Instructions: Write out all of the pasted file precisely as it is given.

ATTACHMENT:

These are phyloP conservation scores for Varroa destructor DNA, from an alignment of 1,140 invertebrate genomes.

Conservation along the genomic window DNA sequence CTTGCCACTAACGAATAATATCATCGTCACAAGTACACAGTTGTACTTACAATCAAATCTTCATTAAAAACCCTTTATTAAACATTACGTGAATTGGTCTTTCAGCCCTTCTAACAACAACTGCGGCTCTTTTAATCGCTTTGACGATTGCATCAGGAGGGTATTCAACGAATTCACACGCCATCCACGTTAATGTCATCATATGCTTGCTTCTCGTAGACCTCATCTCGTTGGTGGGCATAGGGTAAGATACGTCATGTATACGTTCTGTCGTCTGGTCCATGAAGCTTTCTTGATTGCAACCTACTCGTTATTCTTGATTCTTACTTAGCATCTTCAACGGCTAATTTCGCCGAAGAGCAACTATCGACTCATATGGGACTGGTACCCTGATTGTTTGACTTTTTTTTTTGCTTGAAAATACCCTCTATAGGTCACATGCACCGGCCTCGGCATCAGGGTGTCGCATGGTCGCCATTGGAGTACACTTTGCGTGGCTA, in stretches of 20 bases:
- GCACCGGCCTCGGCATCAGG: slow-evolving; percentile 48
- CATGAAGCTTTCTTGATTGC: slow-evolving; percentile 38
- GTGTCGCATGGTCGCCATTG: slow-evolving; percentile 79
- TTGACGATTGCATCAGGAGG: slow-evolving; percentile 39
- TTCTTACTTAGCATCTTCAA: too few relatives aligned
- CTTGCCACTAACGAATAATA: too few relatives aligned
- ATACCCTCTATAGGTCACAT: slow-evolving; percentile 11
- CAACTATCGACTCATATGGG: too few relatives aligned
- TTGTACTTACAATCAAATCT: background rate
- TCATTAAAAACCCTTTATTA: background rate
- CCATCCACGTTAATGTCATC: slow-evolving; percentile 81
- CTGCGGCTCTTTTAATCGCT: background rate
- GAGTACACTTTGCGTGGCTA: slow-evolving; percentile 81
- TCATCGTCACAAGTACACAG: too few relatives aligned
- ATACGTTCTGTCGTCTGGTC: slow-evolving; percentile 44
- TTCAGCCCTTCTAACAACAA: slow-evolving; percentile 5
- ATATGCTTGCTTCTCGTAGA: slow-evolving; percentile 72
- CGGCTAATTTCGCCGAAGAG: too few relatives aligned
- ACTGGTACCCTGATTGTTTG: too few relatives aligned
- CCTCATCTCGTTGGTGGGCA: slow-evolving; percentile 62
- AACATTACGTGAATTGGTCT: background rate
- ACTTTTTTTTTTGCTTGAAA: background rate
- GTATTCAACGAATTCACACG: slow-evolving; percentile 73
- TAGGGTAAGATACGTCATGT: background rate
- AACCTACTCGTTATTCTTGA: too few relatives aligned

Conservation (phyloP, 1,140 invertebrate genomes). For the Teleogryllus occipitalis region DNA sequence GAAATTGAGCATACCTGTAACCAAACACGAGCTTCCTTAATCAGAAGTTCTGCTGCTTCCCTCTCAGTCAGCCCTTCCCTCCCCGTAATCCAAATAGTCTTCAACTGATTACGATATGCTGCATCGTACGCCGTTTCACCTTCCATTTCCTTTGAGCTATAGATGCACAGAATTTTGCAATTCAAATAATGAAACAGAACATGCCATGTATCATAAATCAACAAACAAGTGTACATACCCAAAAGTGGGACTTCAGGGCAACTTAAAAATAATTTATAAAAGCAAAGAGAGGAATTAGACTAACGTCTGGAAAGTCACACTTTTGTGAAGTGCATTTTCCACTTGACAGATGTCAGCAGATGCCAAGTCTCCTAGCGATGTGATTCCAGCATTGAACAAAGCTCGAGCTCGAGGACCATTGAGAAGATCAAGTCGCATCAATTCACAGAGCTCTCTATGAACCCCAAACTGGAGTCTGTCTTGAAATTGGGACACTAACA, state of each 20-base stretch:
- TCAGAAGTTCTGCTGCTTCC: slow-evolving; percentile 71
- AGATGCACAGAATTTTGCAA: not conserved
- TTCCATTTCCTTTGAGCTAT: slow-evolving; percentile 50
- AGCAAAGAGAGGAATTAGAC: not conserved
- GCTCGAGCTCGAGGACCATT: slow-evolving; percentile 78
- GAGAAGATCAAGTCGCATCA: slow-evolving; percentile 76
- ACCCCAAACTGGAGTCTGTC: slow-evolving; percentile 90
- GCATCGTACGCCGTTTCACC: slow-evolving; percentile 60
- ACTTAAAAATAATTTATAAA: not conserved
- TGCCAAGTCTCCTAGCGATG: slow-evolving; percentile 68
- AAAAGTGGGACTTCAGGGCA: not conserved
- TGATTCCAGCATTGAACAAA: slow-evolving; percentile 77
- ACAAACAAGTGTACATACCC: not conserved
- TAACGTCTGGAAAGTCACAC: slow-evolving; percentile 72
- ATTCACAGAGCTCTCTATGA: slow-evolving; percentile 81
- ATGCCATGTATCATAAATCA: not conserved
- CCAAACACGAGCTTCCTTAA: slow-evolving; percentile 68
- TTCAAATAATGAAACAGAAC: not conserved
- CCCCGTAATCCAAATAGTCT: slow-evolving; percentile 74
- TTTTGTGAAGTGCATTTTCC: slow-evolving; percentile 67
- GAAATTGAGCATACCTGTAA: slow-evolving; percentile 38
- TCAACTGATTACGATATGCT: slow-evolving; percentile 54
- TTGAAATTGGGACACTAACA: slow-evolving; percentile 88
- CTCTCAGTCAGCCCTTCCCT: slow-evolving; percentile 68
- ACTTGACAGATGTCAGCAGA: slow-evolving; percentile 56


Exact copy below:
These are phyloP conservation scores for Varroa destructor DNA, from an alignment of 1,140 invertebrate genomes.

Conservation along the genomic window DNA sequence CTTGCCACTAACGAATAATATCATCGTCACAAGTACACAGTTGTACTTACAATCAAATCTTCATTAAAAACCCTTTATTAAACATTACGTGAATTGGTCTTTCAGCCCTTCTAACAACAACTGCGGCTCTTTTAATCGCTTTGACGATTGCATCAGGAGGGTATTCAACGAATTCACACGCCATCCACGTTAATGTCATCATATGCTTGCTTCTCGTAGACCTCATCTCGTTGGTGGGCATAGGGTAAGATACGTCATGTATACGTTCTGTCGTCTGGTCCATGAAGCTTTCTTGATTGCAACCTACTCGTTATTCTTGATTCTTACTTAGCATCTTCAACGGCTAATTTCGCCGAAGAGCAACTATCGACTCATATGGGACTGGTACCCTGATTGTTTGACTTTTTTTTTTGCTTGAAAATACCCTCTATAGGTCACATGCACCGGCCTCGGCATCAGGGTGTCGCATGGTCGCCATTGGAGTACACTTTGCGTGGCTA, in stretches of 20 bases:
- GCACCGGCCTCGGCATCAGG: slow-evolving; percentile 48
- CATGAAGCTTTCTTGATTGC: slow-evolving; percentile 38
- GTGTCGCATGGTCGCCATTG: slow-evolving; percentile 79
- TTGACGATTGCATCAGGAGG: slow-evolving; percentile 39
- TTCTTACTTAGCATCTTCAA: too few relatives aligned
- CTTGCCACTAACGAATAATA: too few relatives aligned
- ATACCCTCTATAGGTCACAT: slow-evolving; percentile 11
- CAACTATCGACTCATATGGG: too few relatives aligned
- TTGTACTTACAATCAAATCT: background rate
- TCATTAAAAACCCTTTATTA: background rate
- CCATCCACGTTAATGTCATC: slow-evolving; percentile 81
- CTGCGGCTCTTTTAATCGCT: background rate
- GAGTACACTTTGCGTGGCTA: slow-evolving; percentile 81
- TCATCGTCACAAGTACACAG: too few relatives aligned
- ATACGTTCTGTCGTCTGGTC: slow-evolving; percentile 44
- TTCAGCCCTTCTAACAACAA: slow-evolving; percentile 5
- ATATGCTTGCTTCTCGTAGA: slow-evolving; percentile 72
- CGGCTAATTTCGCCGAAGAG: too few relatives aligned
- ACTGGTACCCTGATTGTTTG: too few relatives aligned
- CCTCATCTCGTTGGTGGGCA: slow-evolving; percentile 62
- AACATTACGTGAATTGGTCT: background rate
- ACTTTTTTTTTTGCTTGAAA: background rate
- GTATTCAACGAATTCACACG: slow-evolving; percentile 73
- TAGGGTAAGATACGTCATGT: background rate
- AACCTACTCGTTATTCTTGA: too few relatives aligned

Conservation (phyloP, 1,140 invertebrate genomes). For the Teleogryllus occipitalis region DNA sequence GAAATTGAGCATACCTGTAACCAAACACGAGCTTCCTTAATCAGAAGTTCTGCTGCTTCCCTCTCAGTCAGCCCTTCCCTCCCCGTAATCCAAATAGTCTTCAACTGATTACGATATGCTGCATCGTACGCCGTTTCACCTTCCATTTCCTTTGAGCTATAGATGCACAGAATTTTGCAATTCAAATAATGAAACAGAACATGCCATGTATCATAAATCAACAAACAAGTGTACATACCCAAAAGTGGGACTTCAGGGCAACTTAAAAATAATTTATAAAAGCAAAGAGAGGAATTAGACTAACGTCTGGAAAGTCACACTTTTGTGAAGTGCATTTTCCACTTGACAGATGTCAGCAGATGCCAAGTCTCCTAGCGATGTGATTCCAGCATTGAACAAAGCTCGAGCTCGAGGACCATTGAGAAGATCAAGTCGCATCAATTCACAGAGCTCTCTATGAACCCCAAACTGGAGTCTGTCTTGAAATTGGGACACTAACA, state of each 20-base stretch:
- TCAGAAGTTCTGCTGCTTCC: slow-evolving; percentile 71
- AGATGCACAGAATTTTGCAA: not conserved
- TTCCATTTCCTTTGAGCTAT: slow-evolving; percentile 50
- AGCAAAGAGAGGAATTAGAC: not conserved
- GCTCGAGCTCGAGGACCATT: slow-evolving; percentile 78
- GAGAAGATCAAGTCGCATCA: slow-evolving; percentile 76
- ACCCCAAACTGGAGTCTGTC: slow-evolving; percentile 90
- GCATCGTACGCCGTTTCACC: slow-evolving; percentile 60
- ACTTAAAAATAATTTATAAA: not conserved
- TGCCAAGTCTCCTAGCGATG: slow-evolving; percentile 68
- AAAAGTGGGACTTCAGGGCA: not conserved
- TGATTCCAGCATTGAACAAA: slow-evolving; percentile 77
- ACAAACAAGTGTACATACCC: not conserved
- TAACGTCTGGAAAGTCACAC: slow-evolving; percentile 72
- ATTCACAGAGCTCTCTATGA: slow-evolving; percentile 81
- ATGCCATGTATCATAAATCA: not conserved
- CCAAACACGAGCTTCCTTAA: slow-evolving; percentile 68
- TTCAAATAATGAAACAGAAC: not conserved
- CCCCGTAATCCAAATAGTCT: slow-evolving; percentile 74
- TTTTGTGAAGTGCATTTTCC: slow-evolving; percentile 67
- GAAATTGAGCATACCTGTAA: slow-evolving; percentile 38
- TCAACTGATTACGATATGCT: slow-evolving; percentile 54
- TTGAAATTGGGACACTAACA: slow-evolving; percentile 88
- CTCTCAGTCAGCCCTTCCCT: slow-evolving; percentile 68
- ACTTGACAGATGTCAGCAGA: slow-evolving; percentile 56